Essay - Madame Bovary: Emma, Woman or Child? Flaubert's Famous Heroine Emma...


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Madame Bovary: Emma, Woman or Child?

Flaubert's famous heroine Emma ***** is one of the most original characters in French literature. Her story ***** a tragic one. She lives in a quiet, prov*****cial town in France, and she eventually marries a village doctor, Charles Bovary. ***** ***** him willingly enough, but simply because ***** ardently wants to get married. However, she soon discovers that she does not fit in ***** world, and her discontent begins to grow. She then has two adulterous affairs, with Rodolphe ***** Leon, both ***** which disappoint her terribly. In the course of her love affairs, she overspends her husband's money, making so many debts that she can not repay them. ***** eventually commits suicide by taking an overdose of arsenic. ********** ***** ***** the whole of her surrounding reality is what actually makes of ***** a special character. When Emma firs appears on the stage, she is a young wom***** who is about to marry Charles Bovary, so the reader does not get much informati***** about her *****er years. However, Flaubert tells us ***** she had been at a convent *****s a child, and that ***** place, instead of sobering *****, increased her natural disposition towards passion and melancholy. The thing that is most easily noticeable in Emma's character is that she permanently tries to ***** reality *****to her own idealized view of the world. ***** attitude in front of life resembles to a great extent that of Don Quixote, she *****o seems to have learned everything ***** knows about ***** from books. The main difference is however, ***** Don Quixote's bonhomie is replaced by Emma's depressive moods and spleens. Emma certainly acts immaturely ***** impulsively, without ever ***** the distinction between ***** good and bad, j*****t like a *****. Even when she ***** ***** own child, her recklessness continues just the same. Judged from a psychological point of view, Emma is a child ***** pl*****ys at ***** ***** is unable to accept reality for what it is. However, it should be noted that Emma's construction of her feminine, fantasy world is also a method of escaping ***** the patriarchal world in which she lives in.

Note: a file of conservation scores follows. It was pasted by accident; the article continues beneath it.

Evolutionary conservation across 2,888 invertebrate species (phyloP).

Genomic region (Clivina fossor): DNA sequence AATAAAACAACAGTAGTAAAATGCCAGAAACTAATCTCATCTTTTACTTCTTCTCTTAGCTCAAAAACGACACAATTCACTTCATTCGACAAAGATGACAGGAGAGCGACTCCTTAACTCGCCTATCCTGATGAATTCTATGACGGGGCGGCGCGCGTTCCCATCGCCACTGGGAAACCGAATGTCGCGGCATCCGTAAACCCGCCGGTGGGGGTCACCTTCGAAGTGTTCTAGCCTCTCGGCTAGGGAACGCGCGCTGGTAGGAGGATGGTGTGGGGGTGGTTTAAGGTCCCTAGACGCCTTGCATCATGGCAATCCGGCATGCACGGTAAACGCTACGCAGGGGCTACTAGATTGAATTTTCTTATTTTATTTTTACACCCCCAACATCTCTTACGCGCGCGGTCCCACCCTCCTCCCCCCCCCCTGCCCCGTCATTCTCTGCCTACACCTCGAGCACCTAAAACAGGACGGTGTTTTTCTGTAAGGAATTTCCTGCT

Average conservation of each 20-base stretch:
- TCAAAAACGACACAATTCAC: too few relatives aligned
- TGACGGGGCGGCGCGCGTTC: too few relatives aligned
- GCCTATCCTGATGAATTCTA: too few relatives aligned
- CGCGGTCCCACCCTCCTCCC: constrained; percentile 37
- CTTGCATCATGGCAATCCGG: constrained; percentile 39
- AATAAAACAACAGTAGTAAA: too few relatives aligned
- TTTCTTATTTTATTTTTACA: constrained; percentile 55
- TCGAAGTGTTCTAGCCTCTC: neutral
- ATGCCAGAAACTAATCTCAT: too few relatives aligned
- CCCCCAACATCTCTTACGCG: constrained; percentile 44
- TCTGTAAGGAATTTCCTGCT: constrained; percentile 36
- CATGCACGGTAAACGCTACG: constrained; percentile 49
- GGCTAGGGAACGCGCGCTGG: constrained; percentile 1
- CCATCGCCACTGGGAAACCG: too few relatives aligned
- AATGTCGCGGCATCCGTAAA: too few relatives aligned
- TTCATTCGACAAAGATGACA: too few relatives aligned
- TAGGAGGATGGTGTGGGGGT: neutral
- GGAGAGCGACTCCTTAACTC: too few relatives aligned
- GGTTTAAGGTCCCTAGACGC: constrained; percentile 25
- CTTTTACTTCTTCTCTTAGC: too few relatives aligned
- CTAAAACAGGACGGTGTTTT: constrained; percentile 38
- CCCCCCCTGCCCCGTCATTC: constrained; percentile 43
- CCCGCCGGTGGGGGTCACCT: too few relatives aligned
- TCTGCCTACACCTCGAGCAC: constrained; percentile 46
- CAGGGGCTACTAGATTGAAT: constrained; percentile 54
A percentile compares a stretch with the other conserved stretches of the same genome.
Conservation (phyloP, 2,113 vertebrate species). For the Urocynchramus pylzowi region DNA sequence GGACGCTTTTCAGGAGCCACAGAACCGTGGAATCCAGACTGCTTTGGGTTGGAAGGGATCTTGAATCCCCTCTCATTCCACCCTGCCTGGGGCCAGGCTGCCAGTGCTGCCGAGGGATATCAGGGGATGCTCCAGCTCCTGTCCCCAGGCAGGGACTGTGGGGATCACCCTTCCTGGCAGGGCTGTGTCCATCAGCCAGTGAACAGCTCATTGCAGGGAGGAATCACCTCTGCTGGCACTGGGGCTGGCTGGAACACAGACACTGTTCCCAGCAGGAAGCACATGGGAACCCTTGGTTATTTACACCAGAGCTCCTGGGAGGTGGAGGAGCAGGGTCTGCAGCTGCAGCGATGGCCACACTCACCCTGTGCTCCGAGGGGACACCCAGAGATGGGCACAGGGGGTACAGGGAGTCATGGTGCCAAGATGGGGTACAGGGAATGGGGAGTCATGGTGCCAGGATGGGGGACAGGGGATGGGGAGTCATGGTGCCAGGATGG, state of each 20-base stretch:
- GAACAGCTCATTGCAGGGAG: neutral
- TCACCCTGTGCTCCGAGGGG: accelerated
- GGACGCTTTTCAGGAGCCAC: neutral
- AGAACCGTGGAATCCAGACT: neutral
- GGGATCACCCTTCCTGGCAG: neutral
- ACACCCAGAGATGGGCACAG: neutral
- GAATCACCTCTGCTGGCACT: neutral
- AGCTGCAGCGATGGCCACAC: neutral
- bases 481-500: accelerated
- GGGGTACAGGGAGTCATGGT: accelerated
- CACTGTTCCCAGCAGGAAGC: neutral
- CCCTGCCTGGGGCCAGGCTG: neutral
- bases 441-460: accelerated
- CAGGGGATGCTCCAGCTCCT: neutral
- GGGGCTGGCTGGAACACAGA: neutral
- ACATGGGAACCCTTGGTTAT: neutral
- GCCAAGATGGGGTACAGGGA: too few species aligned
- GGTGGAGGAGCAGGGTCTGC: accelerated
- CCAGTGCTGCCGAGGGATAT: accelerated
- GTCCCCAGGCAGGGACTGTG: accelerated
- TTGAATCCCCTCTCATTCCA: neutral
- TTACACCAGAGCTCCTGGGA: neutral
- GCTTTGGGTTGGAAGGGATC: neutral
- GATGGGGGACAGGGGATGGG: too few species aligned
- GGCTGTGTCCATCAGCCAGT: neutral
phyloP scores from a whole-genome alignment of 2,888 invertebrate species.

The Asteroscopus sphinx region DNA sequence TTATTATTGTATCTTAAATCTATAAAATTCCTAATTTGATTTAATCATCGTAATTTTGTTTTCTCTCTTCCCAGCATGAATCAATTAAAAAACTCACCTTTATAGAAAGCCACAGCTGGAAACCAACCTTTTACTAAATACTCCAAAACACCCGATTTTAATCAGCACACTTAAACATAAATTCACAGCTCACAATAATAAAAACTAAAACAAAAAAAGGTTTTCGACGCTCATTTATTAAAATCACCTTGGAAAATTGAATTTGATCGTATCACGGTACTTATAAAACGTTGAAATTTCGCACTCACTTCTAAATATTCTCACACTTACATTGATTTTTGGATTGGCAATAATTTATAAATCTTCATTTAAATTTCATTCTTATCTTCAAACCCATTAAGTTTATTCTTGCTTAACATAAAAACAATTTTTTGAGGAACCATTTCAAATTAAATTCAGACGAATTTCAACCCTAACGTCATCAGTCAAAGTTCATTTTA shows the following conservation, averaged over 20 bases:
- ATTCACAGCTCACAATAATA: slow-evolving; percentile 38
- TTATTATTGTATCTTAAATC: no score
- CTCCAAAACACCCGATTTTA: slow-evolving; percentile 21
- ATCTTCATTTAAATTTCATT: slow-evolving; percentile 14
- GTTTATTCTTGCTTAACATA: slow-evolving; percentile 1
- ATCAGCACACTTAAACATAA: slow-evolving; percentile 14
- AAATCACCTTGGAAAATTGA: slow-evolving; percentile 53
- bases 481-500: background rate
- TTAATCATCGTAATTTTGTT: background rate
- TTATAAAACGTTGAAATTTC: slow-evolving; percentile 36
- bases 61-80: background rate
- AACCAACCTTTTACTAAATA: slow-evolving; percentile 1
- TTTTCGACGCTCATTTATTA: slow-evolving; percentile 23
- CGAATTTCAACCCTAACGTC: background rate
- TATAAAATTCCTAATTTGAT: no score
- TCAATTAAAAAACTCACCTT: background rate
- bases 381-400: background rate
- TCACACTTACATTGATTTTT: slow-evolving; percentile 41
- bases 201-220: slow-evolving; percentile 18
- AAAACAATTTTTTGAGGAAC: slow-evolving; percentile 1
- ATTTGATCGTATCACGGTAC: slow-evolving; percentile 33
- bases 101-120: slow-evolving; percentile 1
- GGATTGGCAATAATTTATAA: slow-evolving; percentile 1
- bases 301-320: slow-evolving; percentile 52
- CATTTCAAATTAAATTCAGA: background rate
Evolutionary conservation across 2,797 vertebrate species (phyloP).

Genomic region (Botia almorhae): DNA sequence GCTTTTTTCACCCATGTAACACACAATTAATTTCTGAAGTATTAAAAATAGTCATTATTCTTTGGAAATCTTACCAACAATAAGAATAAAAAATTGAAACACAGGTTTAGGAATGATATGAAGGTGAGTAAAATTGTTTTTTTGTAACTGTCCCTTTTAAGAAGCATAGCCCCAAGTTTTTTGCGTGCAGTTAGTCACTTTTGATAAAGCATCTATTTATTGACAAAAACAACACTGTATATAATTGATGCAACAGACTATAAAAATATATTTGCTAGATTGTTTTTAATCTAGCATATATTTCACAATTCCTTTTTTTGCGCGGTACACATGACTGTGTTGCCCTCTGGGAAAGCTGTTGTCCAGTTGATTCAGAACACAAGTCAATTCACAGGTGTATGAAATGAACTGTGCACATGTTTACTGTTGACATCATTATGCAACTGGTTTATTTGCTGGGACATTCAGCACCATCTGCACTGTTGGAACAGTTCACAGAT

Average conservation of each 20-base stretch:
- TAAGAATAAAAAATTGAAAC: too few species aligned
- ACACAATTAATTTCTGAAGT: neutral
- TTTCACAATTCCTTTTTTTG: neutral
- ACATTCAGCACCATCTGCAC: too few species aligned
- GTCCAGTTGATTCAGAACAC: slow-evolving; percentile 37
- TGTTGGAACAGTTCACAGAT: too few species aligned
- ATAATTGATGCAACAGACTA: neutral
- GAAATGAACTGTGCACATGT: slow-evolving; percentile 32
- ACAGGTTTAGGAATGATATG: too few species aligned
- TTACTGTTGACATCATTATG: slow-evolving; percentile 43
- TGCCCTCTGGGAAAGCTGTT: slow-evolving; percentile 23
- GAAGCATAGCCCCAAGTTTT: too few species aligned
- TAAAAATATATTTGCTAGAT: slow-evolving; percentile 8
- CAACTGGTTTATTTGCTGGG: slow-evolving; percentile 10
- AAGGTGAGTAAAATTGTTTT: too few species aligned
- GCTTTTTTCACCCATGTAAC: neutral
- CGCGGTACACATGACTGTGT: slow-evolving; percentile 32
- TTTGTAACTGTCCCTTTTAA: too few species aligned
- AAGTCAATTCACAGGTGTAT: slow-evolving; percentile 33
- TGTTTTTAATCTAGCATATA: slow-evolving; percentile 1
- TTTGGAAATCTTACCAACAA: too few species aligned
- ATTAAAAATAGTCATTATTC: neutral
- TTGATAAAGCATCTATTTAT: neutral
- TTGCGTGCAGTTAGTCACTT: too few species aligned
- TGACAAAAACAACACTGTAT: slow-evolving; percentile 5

***** actions all through the novel only betoken one thing: she is completely self-centered and narcissistic, ***** ***** in a world of her own. She is irresponsible and makes no ***** between good and bad. She gives vent to all her impulses, f*****ding inspiration in the romantic and adventurous books ***** reads, like Paul and Virg*****ia, ***** example. Emma is, to a certain extent immoral ***** makes no scruples to betray her husband with her two lovers. Moreover, she ***** in to spending all her money recklessly, until ***** finds it impossible to give ***** back. She might seem materialistic to a certain point, but in fact ***** love for luxury is rooted in her narcissism. Emma Bovary desires to ***** a "background" of *****. She is a beautiful woman, almost strikingly *****, and what she needs to fulfill

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